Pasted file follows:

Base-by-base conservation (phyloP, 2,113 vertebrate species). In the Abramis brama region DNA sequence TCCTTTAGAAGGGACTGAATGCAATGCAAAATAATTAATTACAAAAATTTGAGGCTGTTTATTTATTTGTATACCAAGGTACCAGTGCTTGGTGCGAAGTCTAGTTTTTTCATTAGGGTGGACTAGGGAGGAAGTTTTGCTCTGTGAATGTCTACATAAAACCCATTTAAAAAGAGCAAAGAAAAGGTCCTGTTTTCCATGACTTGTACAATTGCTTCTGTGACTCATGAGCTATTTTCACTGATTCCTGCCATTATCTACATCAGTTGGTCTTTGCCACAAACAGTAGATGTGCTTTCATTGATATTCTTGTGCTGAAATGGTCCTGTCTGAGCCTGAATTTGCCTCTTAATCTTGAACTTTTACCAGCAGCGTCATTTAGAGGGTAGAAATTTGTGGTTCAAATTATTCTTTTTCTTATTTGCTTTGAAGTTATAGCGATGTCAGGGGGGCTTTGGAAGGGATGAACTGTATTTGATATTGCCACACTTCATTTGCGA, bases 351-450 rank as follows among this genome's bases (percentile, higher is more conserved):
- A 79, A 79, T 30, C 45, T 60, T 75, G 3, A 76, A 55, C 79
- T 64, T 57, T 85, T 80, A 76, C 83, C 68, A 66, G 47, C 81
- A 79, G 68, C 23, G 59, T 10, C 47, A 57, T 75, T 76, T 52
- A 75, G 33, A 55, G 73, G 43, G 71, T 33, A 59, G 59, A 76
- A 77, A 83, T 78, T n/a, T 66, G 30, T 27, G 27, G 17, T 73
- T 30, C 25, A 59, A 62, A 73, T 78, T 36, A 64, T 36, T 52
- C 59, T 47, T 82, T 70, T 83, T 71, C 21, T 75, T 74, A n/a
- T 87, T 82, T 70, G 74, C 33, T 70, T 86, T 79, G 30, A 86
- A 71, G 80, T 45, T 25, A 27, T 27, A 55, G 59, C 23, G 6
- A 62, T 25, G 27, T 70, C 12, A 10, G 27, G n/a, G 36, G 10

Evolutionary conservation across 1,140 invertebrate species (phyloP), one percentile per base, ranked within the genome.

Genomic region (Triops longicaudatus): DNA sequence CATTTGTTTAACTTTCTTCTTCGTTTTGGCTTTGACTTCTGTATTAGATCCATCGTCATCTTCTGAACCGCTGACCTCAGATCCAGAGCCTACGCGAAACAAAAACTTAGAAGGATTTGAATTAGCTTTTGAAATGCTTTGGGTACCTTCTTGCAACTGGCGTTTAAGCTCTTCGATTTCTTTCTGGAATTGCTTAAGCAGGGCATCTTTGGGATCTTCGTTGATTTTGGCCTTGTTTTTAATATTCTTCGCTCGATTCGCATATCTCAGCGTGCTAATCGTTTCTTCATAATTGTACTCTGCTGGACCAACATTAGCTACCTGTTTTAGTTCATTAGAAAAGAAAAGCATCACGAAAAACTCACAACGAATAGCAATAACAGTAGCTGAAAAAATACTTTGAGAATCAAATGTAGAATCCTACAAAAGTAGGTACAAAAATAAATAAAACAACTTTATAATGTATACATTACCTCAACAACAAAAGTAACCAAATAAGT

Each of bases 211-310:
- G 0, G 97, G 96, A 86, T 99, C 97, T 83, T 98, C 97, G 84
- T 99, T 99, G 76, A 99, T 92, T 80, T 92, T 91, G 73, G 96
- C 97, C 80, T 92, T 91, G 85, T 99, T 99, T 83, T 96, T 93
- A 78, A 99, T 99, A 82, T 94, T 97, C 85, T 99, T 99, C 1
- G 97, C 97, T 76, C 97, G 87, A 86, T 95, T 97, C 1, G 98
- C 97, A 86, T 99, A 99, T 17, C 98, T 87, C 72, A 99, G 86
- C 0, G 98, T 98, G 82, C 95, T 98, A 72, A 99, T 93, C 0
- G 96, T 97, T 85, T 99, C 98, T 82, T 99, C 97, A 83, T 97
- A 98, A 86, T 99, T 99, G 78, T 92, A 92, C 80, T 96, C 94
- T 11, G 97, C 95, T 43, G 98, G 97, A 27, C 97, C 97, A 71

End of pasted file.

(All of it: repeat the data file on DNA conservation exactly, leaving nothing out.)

Base-by-base conservation (phyloP, 2,113 vertebrate species). In the Abramis brama region DNA sequence TCCTTTAGAAGGGACTGAATGCAATGCAAAATAATTAATTACAAAAATTTGAGGCTGTTTATTTATTTGTATACCAAGGTACCAGTGCTTGGTGCGAAGTCTAGTTTTTTCATTAGGGTGGACTAGGGAGGAAGTTTTGCTCTGTGAATGTCTACATAAAACCCATTTAAAAAGAGCAAAGAAAAGGTCCTGTTTTCCATGACTTGTACAATTGCTTCTGTGACTCATGAGCTATTTTCACTGATTCCTGCCATTATCTACATCAGTTGGTCTTTGCCACAAACAGTAGATGTGCTTTCATTGATATTCTTGTGCTGAAATGGTCCTGTCTGAGCCTGAATTTGCCTCTTAATCTTGAACTTTTACCAGCAGCGTCATTTAGAGGGTAGAAATTTGTGGTTCAAATTATTCTTTTTCTTATTTGCTTTGAAGTTATAGCGATGTCAGGGGGGCTTTGGAAGGGATGAACTGTATTTGATATTGCCACACTTCATTTGCGA, bases 351-450 rank as follows among this genome's bases (percentile, higher is more conserved):
- A 79, A 79, T 30, C 45, T 60, T 75, G 3, A 76, A 55, C 79
- T 64, T 57, T 85, T 80, A 76, C 83, C 68, A 66, G 47, C 81
- A 79, G 68, C 23, G 59, T 10, C 47, A 57, T 75, T 76, T 52
- A 75, G 33, A 55, G 73, G 43, G 71, T 33, A 59, G 59, A 76
- A 77, A 83, T 78, T n/a, T 66, G 30, T 27, G 27, G 17, T 73
- T 30, C 25, A 59, A 62, A 73, T 78, T 36, A 64, T 36, T 52
- C 59, T 47, T 82, T 70, T 83, T 71, C 21, T 75, T 74, A n/a
- T 87, T 82, T 70, G 74, C 33, T 70, T 86, T 79, G 30, A 86
- A 71, G 80, T 45, T 25, A 27, T 27, A 55, G 59, C 23, G 6
- A 62, T 25, G 27, T 70, C 12, A 10, G 27, G n/a, G 36, G 10

Evolutionary conservation across 1,140 invertebrate species (phyloP), one percentile per base, ranked within the genome.

Genomic region (Triops longicaudatus): DNA sequence CATTTGTTTAACTTTCTTCTTCGTTTTGGCTTTGACTTCTGTATTAGATCCATCGTCATCTTCTGAACCGCTGACCTCAGATCCAGAGCCTACGCGAAACAAAAACTTAGAAGGATTTGAATTAGCTTTTGAAATGCTTTGGGTACCTTCTTGCAACTGGCGTTTAAGCTCTTCGATTTCTTTCTGGAATTGCTTAAGCAGGGCATCTTTGGGATCTTCGTTGATTTTGGCCTTGTTTTTAATATTCTTCGCTCGATTCGCATATCTCAGCGTGCTAATCGTTTCTTCATAATTGTACTCTGCTGGACCAACATTAGCTACCTGTTTTAGTTCATTAGAAAAGAAAAGCATCACGAAAAACTCACAACGAATAGCAATAACAGTAGCTGAAAAAATACTTTGAGAATCAAATGTAGAATCCTACAAAAGTAGGTACAAAAATAAATAAAACAACTTTATAATGTATACATTACCTCAACAACAAAAGTAACCAAATAAGT

Each of bases 211-310:
- G 0, G 97, G 96, A 86, T 99, C 97, T 83, T 98, C 97, G 84
- T 99, T 99, G 76, A 99, T 92, T 80, T 92, T 91, G 73, G 96
- C 97, C 80, T 92, T 91, G 85, T 99, T 99, T 83, T 96, T 93
- A 78, A 99, T 99, A 82, T 94, T 97, C 85, T 99, T 99, C 1
- G 97, C 97, T 76, C 97, G 87, A 86, T 95, T 97, C 1, G 98
- C 97, A 86, T 99, A 99, T 17, C 98, T 87, C 72, A 99, G 86
- C 0, G 98, T 98, G 82, C 95, T 98, A 72, A 99, T 93, C 0
- G 96, T 97, T 85, T 99, C 98, T 82, T 99, C 97, A 83, T 97
- A 98, A 86, T 99, T 99, G 78, T 92, A 92, C 80, T 96, C 94
- T 11, G 97, C 95, T 43, G 98, G 97, A 27, C 97, C 97, A 71